BUBBLE 2.0 - Is it coming?
Something has been irking me for a while now. Spotted this a short while ago on Reuters.Com
Rumor: Digg.com to Sell for $300 million
POSTED: Thursday, November 08, 2007
FROM BLOG: TechBuzz - Tech News, Reviews, Tips 'n' Tricks, Blogging
The following blog post is from an independent writer and is not connected with Reuters News. The opinions and views expressed herein are those of the author and are not endorsed by Reuters.com.
Valleywag is reporting that a "major media player" is ready to acquire the social news site, Digg.com for about $300 million to $400 million. At this point, this news is nothing more than a rumor. But interestingly, Digg CEO told Webware that he or his company won’t comment on this rumor, which makes us all feel that something is really cooking!
SWEET BOLLOCKS! I was listening to a podcast the other day where Kevin Rose said he couldn't afford a couch for his new flat. Yet, the man is sitting on a fair stake in a potential $300 million dollar web-votey-thingy.
SNIFF? SNIFF? DO I SMELL A BUBBLE?
There has just GOT to be some overvaluation here. Granted - the Digg community is fantastic. A couple of hundred thousand (more?) regular users who vote up and push out the best content the web has to offer. But that's all it is. Fancy front end with a largeish community. Nothing like the 200 million users of MySpace.
So, I decided to do a little investigation. Some snoopin. What is the commercial viability of these sites? How much COULD they make? Because. If Kevin Rose can't afford a couch - Digg ain't making cash. Just like FaceBook isn't.
So, found this post which proposes an interesting theory about Digg.Com Ad Revenue...
So how much will Digg 3.0 be making on ad revenue? It's speculative math, to be sure, but let's take a whack at it. The CPM (cost per thousand displays) rates for Digg's new design are $16 for 728x90 leaderboards, $14 for 120x600 skyscraper positions, and $9 for 125x125 blocks. The 125x125 slots often seem to be filled by Google AdSense ads, which will probably monetize at a slightly lower rate than $9 per thousand displays - but not much lower, given Digg's tech-related topics. So let's say $6 CPM for the 125x125 spots.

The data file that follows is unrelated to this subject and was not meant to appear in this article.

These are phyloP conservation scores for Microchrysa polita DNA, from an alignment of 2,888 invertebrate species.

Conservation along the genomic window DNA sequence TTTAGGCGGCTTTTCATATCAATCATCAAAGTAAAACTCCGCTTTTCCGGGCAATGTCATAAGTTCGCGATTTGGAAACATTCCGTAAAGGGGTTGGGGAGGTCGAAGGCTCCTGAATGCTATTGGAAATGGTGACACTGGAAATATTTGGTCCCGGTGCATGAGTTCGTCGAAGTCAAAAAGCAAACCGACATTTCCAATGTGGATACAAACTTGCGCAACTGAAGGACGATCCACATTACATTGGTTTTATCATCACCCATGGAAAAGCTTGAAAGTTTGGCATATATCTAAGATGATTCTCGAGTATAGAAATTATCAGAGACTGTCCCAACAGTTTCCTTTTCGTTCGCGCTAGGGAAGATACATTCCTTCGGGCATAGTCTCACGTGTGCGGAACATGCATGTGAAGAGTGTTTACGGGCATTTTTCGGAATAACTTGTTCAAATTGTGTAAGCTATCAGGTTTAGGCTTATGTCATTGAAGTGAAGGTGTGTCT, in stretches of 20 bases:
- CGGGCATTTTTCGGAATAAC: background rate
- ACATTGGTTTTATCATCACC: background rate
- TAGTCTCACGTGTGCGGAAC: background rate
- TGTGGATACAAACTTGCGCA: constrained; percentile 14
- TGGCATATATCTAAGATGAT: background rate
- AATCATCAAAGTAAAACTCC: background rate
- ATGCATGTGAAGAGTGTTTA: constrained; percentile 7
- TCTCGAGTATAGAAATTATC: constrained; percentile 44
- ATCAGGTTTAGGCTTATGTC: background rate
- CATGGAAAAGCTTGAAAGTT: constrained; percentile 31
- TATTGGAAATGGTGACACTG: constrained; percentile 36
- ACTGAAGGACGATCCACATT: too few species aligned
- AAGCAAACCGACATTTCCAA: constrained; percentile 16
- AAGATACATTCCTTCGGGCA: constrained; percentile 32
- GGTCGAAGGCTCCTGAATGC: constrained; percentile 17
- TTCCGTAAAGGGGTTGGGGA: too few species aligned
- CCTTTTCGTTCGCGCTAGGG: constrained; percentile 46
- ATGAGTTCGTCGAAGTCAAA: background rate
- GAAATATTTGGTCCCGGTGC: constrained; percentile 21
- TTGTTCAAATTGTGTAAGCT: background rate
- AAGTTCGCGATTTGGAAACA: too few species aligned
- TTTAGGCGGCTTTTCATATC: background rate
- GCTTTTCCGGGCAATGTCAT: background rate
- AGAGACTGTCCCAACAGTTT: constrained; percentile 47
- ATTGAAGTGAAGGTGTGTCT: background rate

That works out to $36 per 1,000 page views for pages with all three ad positions. Here's what that works out to based on the percentage of those 5 million monthly page view bearing ads:
100 percent: $720,000 a month
80 percent: $576,000 a month
50 percent: $360,000 a month
Keep in mind that this doesn't include the $800 a week for text ads on comment pages, since the Federated Media profile doesn't provide enough information to make a reasonable guesstimate. So at current traffic levels, the top end could be reasonably estimated at a little north of $800K a month, which works out to $9.6 million a year.
That's nice cash. But not nearly enough to warrant the price tag? Great business if you can keep overheads low (impossible with bandwidth requirements surely?) and you're earning that off a low base of staff.
What's the model? What am I missing? You can only sell so much advertising before pissing the life of your community away. It's pretty much all on a CPC / CPM basis. There's no innovation going on in terms of delivery or placement (FaceBook flyers setting a precedent for the ability to micro target an audience).
Why is there so much venture capital around? Why are the price tags feeling a little .comish?
Could we be in for another bubble? Users flee social networking due to privacy concerns, invasive advertising and just too many choices.